Essential to the state's continuing interest in the welfare of its citizens is the proper balance between the rights of creditors and debtors. In striking this balance, California statutes have always provided for exemptions to those persons unable to pay their debts. Our original Constitution required the Legislature to protect, by law, the forced sale of a portion of the homestead and other property of all heads of families. (Cal.Const., art. XVII, s 1, now art. 20, s 1.5.) The broadest application of section 690.31 is necessary to accomplish its benevolent purpose, for to hold otherwise would be to perpetuate the fortuitous benefits of the homestead laws to only those filing declarations and depriving those benefits to others similarly situated who, through inadvertence or otherwise, have failed to comply with the statute. The loss of a home in satisfaction of a debt should not revolve on the legal expertise of the debtor in perfecting his homestead, but rather whether the debtor can factually establish his qualification for the exemption.

A major purpose underlying both the Contract Clause and the last four factors referred to in Bouquet is economic stability essential for the maintenance of private and public faith in commercial matters. (Ogden v. Saunders (1827) 12 Wheat. 213, 354-355, 6 L.Ed. 606.) The retroactive application of the dwelling house exemption has a minimal effect, for the rights of creditors in California have always been subject to the homestead. Any reliance by a creditor on the debtor's failure to seek the benefits of that statute is questionable. Commerce is not disrupted when the only change in the law is the Legislature's reasonable action in removing gamesmanship from an exception statute to assure its proper application. Section 690.31 does not represent an unconstitutional deprivation of a creditor's property right in those cases where the unsecured debt was incurred before the effective date of the legislation, but the abstract of judgment recorded after that date.

The order is affirmed.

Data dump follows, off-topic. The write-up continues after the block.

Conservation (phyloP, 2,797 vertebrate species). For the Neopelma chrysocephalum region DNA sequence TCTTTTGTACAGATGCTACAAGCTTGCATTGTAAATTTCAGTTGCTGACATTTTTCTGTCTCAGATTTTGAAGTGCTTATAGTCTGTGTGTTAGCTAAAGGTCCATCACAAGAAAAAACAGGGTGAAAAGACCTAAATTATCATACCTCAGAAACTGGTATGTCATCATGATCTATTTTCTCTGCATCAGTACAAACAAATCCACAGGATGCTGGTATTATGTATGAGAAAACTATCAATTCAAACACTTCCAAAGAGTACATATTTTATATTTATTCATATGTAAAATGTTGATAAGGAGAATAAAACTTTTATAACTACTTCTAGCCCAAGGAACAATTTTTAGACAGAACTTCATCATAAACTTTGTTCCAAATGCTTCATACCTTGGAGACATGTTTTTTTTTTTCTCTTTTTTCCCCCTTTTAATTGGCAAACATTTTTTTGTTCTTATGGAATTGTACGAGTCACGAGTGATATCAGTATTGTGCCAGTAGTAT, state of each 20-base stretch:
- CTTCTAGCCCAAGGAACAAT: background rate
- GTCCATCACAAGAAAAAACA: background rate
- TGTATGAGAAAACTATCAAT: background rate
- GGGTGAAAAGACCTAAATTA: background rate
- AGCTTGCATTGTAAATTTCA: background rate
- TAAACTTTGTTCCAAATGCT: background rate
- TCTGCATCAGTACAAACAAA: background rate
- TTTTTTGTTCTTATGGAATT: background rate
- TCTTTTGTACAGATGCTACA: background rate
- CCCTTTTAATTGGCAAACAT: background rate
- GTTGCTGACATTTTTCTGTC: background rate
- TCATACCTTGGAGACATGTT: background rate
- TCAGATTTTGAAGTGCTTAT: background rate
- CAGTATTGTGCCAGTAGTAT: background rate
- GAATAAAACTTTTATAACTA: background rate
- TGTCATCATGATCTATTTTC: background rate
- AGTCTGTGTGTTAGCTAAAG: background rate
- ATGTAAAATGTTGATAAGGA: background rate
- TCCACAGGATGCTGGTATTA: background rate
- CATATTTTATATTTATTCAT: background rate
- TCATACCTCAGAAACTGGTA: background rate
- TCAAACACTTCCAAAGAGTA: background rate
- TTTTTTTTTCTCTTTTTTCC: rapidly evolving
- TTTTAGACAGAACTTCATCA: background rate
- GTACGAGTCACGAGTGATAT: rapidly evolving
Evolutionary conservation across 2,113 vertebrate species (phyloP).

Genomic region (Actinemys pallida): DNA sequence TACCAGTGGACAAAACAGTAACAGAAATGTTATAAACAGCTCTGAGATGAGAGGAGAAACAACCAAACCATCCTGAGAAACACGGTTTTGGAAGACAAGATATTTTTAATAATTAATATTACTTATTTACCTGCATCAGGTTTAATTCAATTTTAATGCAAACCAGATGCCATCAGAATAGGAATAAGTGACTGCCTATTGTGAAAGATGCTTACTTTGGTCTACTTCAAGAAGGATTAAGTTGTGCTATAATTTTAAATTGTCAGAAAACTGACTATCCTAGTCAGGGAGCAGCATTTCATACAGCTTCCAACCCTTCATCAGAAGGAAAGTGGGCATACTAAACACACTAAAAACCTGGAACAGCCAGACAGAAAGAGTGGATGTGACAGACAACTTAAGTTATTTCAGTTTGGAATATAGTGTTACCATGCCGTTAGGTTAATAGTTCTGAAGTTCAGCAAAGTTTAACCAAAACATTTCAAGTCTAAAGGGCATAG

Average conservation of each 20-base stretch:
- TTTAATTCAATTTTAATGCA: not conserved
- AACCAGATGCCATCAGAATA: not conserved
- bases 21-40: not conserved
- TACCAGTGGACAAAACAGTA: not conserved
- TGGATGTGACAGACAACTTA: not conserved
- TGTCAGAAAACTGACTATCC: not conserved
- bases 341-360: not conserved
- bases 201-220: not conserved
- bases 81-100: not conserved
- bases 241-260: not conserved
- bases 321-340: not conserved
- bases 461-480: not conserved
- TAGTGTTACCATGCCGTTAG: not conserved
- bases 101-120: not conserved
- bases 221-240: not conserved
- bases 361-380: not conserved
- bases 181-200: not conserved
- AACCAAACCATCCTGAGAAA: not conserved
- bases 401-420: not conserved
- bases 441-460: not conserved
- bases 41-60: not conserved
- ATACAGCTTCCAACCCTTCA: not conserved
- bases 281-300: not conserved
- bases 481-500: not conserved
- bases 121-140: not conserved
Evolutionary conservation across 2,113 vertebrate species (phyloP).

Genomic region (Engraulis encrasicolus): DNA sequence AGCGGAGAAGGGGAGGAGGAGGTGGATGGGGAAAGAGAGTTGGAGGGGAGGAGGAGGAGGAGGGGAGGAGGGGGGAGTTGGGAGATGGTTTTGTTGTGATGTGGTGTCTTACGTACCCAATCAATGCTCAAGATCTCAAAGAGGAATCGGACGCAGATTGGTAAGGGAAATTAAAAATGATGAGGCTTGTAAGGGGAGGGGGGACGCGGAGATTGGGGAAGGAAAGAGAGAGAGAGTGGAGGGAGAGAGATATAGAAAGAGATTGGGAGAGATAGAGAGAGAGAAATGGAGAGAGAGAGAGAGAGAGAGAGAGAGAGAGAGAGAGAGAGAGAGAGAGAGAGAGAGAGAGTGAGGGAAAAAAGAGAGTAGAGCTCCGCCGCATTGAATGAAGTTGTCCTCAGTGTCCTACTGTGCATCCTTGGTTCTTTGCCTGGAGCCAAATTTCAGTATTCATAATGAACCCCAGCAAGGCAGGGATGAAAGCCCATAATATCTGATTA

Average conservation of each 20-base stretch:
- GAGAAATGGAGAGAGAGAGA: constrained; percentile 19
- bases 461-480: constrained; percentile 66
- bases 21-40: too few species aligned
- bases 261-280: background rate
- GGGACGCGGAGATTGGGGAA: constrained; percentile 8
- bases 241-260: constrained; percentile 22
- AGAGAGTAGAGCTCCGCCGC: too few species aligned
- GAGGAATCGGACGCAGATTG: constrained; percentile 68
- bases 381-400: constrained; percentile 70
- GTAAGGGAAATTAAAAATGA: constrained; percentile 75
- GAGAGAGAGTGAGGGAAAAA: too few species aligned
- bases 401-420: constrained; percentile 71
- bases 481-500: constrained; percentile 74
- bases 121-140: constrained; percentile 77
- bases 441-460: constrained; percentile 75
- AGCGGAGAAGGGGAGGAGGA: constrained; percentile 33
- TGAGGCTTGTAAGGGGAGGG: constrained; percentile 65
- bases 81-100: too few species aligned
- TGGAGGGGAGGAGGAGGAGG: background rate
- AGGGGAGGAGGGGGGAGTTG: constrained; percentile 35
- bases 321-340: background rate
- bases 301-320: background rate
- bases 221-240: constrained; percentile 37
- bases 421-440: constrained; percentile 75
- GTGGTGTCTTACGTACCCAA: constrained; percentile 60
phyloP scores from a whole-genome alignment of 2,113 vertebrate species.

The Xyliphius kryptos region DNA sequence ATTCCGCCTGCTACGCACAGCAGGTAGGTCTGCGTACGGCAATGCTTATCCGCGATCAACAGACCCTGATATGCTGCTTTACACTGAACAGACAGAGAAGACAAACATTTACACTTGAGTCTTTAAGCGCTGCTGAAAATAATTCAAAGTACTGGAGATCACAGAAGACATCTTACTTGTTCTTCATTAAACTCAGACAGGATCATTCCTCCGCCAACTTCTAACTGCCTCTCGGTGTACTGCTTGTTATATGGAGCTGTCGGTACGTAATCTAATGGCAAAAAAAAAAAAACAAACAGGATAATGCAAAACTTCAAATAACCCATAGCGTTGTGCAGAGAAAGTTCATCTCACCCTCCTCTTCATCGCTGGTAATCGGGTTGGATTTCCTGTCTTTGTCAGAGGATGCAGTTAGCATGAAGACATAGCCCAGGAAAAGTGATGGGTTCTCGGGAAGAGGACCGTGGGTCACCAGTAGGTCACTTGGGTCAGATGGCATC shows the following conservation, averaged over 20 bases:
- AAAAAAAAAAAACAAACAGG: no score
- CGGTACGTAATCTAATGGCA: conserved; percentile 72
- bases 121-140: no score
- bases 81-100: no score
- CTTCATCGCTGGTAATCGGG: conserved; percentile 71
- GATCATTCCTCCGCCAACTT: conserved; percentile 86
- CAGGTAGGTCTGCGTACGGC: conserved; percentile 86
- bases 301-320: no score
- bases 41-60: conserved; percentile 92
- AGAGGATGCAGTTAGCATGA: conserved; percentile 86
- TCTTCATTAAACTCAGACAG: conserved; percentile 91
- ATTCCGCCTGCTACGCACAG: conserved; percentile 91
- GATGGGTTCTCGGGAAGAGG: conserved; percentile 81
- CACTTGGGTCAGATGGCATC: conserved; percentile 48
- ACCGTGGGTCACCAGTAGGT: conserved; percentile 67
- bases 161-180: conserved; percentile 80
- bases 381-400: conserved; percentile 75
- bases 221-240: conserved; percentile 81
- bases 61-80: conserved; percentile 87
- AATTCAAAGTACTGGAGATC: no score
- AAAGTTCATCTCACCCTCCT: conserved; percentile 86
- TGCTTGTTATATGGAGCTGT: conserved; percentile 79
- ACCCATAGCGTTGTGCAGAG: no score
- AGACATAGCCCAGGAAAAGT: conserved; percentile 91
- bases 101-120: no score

1.  All references are to the Code of Civil Procedure unless otherwise indicated.For convenience, we refer to section 690.31 rather than 690.235, the differences between the two sections not being significant in this case. In 1976, the Legislature repealed former section 690.235 and section 682b, and enacted section 690.31 with an operative date of July 1, 1977. (Stats.1976, ch. 1000, s 4, p. 2369.) In 1977, the Legislature amended section 690.31 and related sections, giving the amendatory act of the same operative date of July 1, 1977.

2.  Defendant filed a declaration of homestead on January 5, 1976. (Civ.Code, s 1262; see gen. Civ.Code, s 1237 et seq.) Plaintiff did not seek enforcement of its money judgment pursuant to Civil Code sections 1237 through 1259. (See Krause v. Superior Court (1978) 78 Cal.App.3d 499, 144 Cal.Rptr. 194.) The propriety of the procedure used to obtain the writ or the effect, if any, on defendant's right to the dwelling house exemption, in light of his decision to file a declaration of homestead, was not argued in the trial court nor raised in this appeal. We do not address either question. We also do not address the effect, if any, on the rights of the parties by defendant's unsecured rather than a secured claim in those proceedings. (See generally 3 Collier on Bankruptcy, s 57.07(3) et seq.)

WIENER, Associate Justice.

STANIFORTH, Acting P. J., and FOCHT, J.,* concur.